Eating disorders are very common among the older women, according to a new report.
Researchers from the University of North Carolina have discovered that eating disorders- anorexia and bulimia - are very common among older women, especially those who are above 50 years.
Researchers found that over 60 percent of women feel that their weight has major impact on their life because of the eating disorder.
Earlier, researchers believed that eating disorders are commonly seen as an issue faced by teenagers and young women, but a new study reveals that age is no barrier to disordered eating.
"The bottom line is that eating disorders and weight and shape concerns don't discriminate on the basis of age," Cynthia Bulik, researcher at the University Of North Carolina School Of Medicine, in a statement.
The researchers found out the tendency while studying eating habits of 1,849 US women who were the participants of the Gender and Body Image Study (GABI) by the University of North Carolina.
The survey was titled Body Image in Women 50 and Over - Tell Us What You Think and Feel.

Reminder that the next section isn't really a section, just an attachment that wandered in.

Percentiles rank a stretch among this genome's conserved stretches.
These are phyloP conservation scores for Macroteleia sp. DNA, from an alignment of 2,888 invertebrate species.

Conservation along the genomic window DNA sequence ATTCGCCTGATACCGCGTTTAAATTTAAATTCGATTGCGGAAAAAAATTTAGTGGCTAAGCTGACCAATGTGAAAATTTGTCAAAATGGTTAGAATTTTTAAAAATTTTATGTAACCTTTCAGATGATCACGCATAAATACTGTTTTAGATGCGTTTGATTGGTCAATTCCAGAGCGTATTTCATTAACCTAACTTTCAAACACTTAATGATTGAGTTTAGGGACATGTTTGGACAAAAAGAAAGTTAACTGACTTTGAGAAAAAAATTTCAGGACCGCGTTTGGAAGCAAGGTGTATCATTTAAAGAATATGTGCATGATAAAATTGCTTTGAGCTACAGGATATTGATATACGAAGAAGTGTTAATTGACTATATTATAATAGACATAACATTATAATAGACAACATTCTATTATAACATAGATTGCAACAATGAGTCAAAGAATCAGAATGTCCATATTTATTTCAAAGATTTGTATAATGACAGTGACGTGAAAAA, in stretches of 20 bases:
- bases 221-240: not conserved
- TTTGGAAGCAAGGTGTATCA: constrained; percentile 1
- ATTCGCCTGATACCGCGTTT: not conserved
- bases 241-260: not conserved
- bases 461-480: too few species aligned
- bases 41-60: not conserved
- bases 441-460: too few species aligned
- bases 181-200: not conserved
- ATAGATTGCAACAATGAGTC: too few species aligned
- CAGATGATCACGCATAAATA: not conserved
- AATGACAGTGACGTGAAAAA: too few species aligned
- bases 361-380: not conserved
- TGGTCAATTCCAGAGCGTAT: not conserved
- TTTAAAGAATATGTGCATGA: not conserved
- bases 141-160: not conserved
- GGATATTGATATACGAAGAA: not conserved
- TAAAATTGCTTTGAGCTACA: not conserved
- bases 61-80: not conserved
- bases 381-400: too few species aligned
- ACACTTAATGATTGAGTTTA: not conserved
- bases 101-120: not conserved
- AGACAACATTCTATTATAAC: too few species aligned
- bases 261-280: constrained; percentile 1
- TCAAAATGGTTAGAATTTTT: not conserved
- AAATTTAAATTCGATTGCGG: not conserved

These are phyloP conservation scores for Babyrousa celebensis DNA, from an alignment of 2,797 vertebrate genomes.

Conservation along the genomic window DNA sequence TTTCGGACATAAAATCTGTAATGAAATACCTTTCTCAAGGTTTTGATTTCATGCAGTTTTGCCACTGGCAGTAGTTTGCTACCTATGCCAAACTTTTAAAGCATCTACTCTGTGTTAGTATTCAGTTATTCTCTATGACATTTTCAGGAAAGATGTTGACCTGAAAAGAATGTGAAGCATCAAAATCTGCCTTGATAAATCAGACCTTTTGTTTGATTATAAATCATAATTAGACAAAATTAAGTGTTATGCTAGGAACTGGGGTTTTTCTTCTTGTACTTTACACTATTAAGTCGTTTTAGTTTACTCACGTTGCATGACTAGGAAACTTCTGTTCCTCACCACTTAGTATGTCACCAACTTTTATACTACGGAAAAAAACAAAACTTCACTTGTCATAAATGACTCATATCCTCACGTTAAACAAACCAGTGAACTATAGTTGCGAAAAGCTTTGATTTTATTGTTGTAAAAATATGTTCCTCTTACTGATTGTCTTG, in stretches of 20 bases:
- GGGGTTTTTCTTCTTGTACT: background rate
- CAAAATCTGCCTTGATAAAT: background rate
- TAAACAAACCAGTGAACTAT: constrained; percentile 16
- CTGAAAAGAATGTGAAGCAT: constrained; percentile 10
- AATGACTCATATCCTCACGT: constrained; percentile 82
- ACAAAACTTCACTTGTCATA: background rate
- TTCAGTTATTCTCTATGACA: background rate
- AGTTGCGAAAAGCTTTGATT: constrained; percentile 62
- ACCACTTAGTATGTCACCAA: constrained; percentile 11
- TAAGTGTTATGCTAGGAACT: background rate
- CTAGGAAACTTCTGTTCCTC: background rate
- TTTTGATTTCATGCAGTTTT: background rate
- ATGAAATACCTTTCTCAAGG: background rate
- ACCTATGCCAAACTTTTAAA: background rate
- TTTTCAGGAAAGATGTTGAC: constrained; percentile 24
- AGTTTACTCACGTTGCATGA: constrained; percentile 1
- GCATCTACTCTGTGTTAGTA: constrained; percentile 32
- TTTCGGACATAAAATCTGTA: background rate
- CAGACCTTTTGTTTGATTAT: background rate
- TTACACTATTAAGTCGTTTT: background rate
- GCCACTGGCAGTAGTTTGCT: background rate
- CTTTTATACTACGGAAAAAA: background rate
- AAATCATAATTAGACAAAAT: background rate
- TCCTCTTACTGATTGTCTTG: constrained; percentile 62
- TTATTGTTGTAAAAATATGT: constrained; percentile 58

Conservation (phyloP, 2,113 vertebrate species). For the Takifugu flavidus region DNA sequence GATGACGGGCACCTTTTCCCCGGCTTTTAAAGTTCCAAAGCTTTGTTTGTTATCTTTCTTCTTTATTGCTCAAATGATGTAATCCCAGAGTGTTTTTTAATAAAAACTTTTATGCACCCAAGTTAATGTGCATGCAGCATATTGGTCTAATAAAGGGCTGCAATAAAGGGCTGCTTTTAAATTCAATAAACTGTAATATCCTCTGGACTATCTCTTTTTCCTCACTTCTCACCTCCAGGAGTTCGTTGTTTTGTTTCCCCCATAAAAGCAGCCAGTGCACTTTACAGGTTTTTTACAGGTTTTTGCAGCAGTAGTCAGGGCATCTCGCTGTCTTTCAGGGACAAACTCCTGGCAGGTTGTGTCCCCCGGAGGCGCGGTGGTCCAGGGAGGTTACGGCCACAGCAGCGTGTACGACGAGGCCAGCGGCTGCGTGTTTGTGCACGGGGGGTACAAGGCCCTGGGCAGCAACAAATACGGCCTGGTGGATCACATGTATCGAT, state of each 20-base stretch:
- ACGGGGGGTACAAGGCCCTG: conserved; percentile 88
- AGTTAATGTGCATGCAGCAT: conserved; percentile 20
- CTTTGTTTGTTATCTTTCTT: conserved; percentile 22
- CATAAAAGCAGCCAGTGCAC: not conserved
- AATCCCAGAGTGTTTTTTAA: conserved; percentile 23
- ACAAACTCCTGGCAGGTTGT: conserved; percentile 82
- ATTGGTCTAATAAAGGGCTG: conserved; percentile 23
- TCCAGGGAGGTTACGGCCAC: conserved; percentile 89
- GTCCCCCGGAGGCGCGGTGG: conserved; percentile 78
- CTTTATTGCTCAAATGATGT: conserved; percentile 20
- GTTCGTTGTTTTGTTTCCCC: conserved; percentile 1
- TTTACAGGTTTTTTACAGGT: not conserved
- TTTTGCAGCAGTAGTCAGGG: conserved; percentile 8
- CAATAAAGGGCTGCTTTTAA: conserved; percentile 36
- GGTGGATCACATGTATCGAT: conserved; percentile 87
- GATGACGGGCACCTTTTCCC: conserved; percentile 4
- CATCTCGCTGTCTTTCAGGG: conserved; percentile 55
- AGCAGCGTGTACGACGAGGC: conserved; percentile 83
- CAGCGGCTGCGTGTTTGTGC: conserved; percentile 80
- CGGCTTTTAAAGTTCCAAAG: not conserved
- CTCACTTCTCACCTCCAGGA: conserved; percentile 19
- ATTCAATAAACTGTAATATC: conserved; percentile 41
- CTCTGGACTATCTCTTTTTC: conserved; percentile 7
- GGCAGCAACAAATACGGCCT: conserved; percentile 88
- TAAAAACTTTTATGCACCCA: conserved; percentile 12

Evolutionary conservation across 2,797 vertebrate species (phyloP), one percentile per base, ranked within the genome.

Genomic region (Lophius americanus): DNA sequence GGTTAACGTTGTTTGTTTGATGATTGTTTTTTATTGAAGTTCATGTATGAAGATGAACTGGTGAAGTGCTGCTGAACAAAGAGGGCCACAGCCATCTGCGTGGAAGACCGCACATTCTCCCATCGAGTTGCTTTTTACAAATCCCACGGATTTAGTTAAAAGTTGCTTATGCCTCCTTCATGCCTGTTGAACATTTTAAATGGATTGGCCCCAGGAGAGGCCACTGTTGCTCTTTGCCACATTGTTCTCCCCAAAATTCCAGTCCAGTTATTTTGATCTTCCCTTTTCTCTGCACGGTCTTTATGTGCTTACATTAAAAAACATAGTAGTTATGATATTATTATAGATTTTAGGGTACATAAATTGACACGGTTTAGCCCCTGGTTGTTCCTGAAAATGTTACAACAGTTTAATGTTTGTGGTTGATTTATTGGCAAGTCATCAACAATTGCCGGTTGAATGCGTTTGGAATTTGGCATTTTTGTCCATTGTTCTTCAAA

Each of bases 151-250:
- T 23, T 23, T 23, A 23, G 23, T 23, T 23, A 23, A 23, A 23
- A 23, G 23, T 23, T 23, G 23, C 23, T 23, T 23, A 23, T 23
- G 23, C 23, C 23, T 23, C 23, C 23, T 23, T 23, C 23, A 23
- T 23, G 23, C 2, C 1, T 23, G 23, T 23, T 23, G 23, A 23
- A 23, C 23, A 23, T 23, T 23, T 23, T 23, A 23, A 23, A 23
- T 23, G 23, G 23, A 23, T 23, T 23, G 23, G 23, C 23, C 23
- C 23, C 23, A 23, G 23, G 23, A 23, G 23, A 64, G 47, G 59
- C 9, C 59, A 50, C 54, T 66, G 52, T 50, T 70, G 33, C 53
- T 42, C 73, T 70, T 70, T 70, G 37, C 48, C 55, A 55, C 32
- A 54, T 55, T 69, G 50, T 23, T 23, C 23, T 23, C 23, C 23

"We know very little about how women aged 50 and above feel about their bodies," said Bulik.
"An unfortunate assumption is that they 'grow out of' body dissatisfaction and eating disorders, but no one has really bothered to ask. Since most research focuses on younger women our goal was to capture the concerns of women in this age range to inform future research and service planning," she added.
The study revealed that 27 percent of the participants were obese, 29 percent were overweight, 42 percent were normal weight and 2 percent were underweight.
The results showed that nearly eight percent of women reported purging in the last five years and 3.5 percent reported binge eating in the last month. These behaviors were most prevalent in women in their early 50s, but also occurred in women over 75.
"Health care providers should remain alert for eating disorder symptoms and weight and shape concerns that may adversely influence women's physical and psychological wellbeing as they mature," Bulik concluded.